North Carolina is now the second largest Christmas tree grower in the country, and around 5 million trees are harvested from 40,000 acres of farms — a fifth of the nation's total Christmas trees. Fraiser fir products bring $100 million to the state. The Fraser fir has developed quite the reputation. The National Christmas Tree Association has chosen the North Carolina Fraser Fir as its Grand Champion 12 times. Twelve North Carolina trees have found their way to the White House for Christmas, and seven have come from Ashe County.

The days of chopping off the tops of old evergreens and hand-baling are long gone. Machines bale the trees and build most of the wreaths and garland made from leftover greenery. Families and migrant laborers work year-round — planting, fertilizing, controlling pests, shearing — to care for these trees, and Christmas tree operations are often huge; Sturgill Tree Farms alone harvest 150,000 trees a year and employs up to 120 people during peak season. 

If you have a Fraser fir in your living room, it’s probably between six and seven feet tall and about 12 years old. On average, it’s been visited 100 times by a farmer. Johnnie Sturgill, who manages nearly 40 farms for the Sturgill Tree Farms, says every July he and a few others start walking every single row of trees to tag those that’ll be ready for that year’s harvest. From the last week of October through the first week in December, hundreds of thousands of trees are cut, baled, graded, packed and shipped all over the world — Taiwan, the Caribbean and Mexico. In peak season, you’ll find a dozen tractor trailers parked at Sturgill's loading headquarters, set to disperse trees across the country.

“I ain’t smelled them since I was about 12,” says Josh Johnson. Josh, a member of the Sturgill family, has been working with the trees since he was 11.  After more than a decade of being around them, the Fraser fir’s notable aroma is lost on him.  Josh gets a twinkle in his eye when he talks about the National Christmas Tree Contest. Sturgill Tree Farms is sending a tree to the Vice President's house next year. Selecting a tree for each tier of the contest is a special process. The family starts by picking three or four of their farms to explore. Then they pick 15 trees from each farm that they’ll visit and take notes on every few days. Slowly, they narrow down their options until they have the one they'll send to competition.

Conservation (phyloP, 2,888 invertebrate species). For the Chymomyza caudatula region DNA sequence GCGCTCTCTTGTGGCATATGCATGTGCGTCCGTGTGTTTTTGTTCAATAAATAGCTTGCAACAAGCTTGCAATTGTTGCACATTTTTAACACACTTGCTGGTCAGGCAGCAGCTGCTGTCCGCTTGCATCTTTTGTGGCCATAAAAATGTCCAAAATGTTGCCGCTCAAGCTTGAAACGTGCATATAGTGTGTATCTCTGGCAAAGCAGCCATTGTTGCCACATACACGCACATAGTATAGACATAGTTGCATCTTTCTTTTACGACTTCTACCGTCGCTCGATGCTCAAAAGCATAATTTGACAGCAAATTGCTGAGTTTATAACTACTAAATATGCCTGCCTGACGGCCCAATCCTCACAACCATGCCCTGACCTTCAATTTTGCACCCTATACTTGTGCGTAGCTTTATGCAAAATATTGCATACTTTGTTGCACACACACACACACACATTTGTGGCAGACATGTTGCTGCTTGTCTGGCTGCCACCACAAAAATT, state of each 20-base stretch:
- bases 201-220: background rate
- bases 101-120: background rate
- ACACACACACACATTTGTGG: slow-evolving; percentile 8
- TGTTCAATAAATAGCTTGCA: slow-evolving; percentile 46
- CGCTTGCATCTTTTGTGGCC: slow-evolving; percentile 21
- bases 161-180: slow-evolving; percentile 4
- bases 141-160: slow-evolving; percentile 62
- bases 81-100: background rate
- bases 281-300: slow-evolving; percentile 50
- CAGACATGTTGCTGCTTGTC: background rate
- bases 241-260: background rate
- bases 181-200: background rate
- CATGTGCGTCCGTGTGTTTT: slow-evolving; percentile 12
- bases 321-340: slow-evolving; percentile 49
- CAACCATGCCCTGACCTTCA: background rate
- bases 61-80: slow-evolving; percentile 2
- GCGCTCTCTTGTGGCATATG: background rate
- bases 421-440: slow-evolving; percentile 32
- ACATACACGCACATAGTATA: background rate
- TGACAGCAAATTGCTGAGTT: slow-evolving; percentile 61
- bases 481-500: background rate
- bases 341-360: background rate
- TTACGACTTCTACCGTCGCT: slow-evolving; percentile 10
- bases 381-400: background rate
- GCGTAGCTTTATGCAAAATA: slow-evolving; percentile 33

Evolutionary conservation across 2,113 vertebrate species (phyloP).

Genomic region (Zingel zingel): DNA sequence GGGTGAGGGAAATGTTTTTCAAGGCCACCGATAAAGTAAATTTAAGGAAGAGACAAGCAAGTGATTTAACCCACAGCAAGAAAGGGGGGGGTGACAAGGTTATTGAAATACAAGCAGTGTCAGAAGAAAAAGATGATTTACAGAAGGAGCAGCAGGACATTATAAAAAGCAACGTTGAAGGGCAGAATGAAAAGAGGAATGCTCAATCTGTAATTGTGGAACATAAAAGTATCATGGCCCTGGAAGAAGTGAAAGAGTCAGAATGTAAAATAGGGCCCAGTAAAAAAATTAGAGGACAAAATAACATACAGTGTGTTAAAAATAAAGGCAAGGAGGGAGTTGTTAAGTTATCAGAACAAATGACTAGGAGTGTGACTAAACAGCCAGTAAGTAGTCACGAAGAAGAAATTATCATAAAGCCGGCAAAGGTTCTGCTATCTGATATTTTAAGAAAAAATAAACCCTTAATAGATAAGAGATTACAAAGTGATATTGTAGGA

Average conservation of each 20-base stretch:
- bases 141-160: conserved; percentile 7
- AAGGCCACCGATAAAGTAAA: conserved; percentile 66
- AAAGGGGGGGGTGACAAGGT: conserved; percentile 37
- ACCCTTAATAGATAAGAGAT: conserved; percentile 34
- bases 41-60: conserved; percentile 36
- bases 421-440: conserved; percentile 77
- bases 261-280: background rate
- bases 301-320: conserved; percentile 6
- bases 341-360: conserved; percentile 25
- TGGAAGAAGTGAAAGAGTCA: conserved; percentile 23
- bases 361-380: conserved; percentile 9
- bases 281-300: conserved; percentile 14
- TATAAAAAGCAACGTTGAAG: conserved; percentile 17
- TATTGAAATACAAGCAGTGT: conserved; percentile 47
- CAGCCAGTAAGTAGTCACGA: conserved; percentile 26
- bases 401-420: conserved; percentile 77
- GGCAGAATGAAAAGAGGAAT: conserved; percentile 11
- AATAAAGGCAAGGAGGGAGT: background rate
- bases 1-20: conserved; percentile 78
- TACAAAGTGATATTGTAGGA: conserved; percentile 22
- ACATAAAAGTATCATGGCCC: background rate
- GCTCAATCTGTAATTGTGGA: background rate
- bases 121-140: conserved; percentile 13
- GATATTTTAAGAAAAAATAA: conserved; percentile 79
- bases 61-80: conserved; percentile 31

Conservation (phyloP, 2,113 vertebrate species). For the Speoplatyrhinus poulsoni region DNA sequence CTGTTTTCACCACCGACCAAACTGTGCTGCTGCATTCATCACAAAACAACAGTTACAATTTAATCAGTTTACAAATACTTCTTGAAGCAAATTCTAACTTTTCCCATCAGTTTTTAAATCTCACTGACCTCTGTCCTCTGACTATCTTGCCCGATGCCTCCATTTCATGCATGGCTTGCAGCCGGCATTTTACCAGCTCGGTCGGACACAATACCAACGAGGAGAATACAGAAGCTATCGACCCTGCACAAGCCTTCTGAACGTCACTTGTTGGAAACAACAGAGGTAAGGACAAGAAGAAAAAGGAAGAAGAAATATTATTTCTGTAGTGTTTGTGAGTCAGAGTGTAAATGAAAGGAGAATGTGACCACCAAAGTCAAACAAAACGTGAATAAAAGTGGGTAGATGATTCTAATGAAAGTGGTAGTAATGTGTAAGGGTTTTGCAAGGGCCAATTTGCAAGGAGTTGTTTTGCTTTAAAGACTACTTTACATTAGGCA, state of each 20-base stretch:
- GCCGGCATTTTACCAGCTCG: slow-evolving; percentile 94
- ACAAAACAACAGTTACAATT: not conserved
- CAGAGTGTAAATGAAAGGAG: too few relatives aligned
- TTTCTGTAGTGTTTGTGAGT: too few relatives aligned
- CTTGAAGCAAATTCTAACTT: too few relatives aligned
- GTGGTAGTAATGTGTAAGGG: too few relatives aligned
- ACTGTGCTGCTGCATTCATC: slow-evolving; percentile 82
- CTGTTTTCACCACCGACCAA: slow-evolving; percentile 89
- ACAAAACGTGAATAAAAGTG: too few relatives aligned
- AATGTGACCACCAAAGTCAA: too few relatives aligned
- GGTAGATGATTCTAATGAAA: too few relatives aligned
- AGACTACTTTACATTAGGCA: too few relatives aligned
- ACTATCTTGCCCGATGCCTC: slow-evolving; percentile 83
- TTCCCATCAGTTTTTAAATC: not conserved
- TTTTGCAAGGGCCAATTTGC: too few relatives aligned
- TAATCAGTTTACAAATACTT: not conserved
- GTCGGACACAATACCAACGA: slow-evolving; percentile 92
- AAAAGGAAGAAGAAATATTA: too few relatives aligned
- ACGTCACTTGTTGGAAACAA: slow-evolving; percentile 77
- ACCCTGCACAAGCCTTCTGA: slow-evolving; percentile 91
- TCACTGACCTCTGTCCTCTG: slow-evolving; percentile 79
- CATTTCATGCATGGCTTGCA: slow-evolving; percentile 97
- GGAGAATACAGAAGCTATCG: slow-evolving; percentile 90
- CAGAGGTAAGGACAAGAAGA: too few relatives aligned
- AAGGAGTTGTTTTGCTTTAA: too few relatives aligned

I asked Josh how they pick the final one. “It’s just the tree that catches your eye,” he said. “It’s fun.” 

Even the folks who are in the business of Christmas trees can’t resist their magic. Dot Sturgill, Dallas’ widow, who now owns and manages the business, always gets a 12-foot tree for her house. Every year Dot’s granddaughters pick out her tree and put it up. When I asked Johnny Sturgill, her nephew, if he puts up a tree he laughed and said, “Yeah, unfortunately we put one up too.” 

The trees truly captured my grandfather’s imagination. When he was in his mid-80s, he told the Sturgills that he wanted to travel with a truckload of trees to their final destination. Dot arranged for him to take a trip from Ashe County to Florida in a semi-truck with a driver named Shorty. My mom, Rebecca Davidson, says, “It was an adventure. The idea of being on the road in a big truck and the trucker life… I think he had in mind that they would stop at diners.” She laughs and adds, “But he got in there and Shorty didn’t stop for anything.” 

My family’s annual journey to get trees always marked the official beginning of Christmas, but my grandfather’s death has changed so much for us. The grandchildren are grown and busy. It’s a feat just to get us all together for a holiday meal. We no longer make that trip to Ashe County every year. Some things never change though. For us, Christmas trees will always mean Ashe County, and they will always mean Daddy Bill.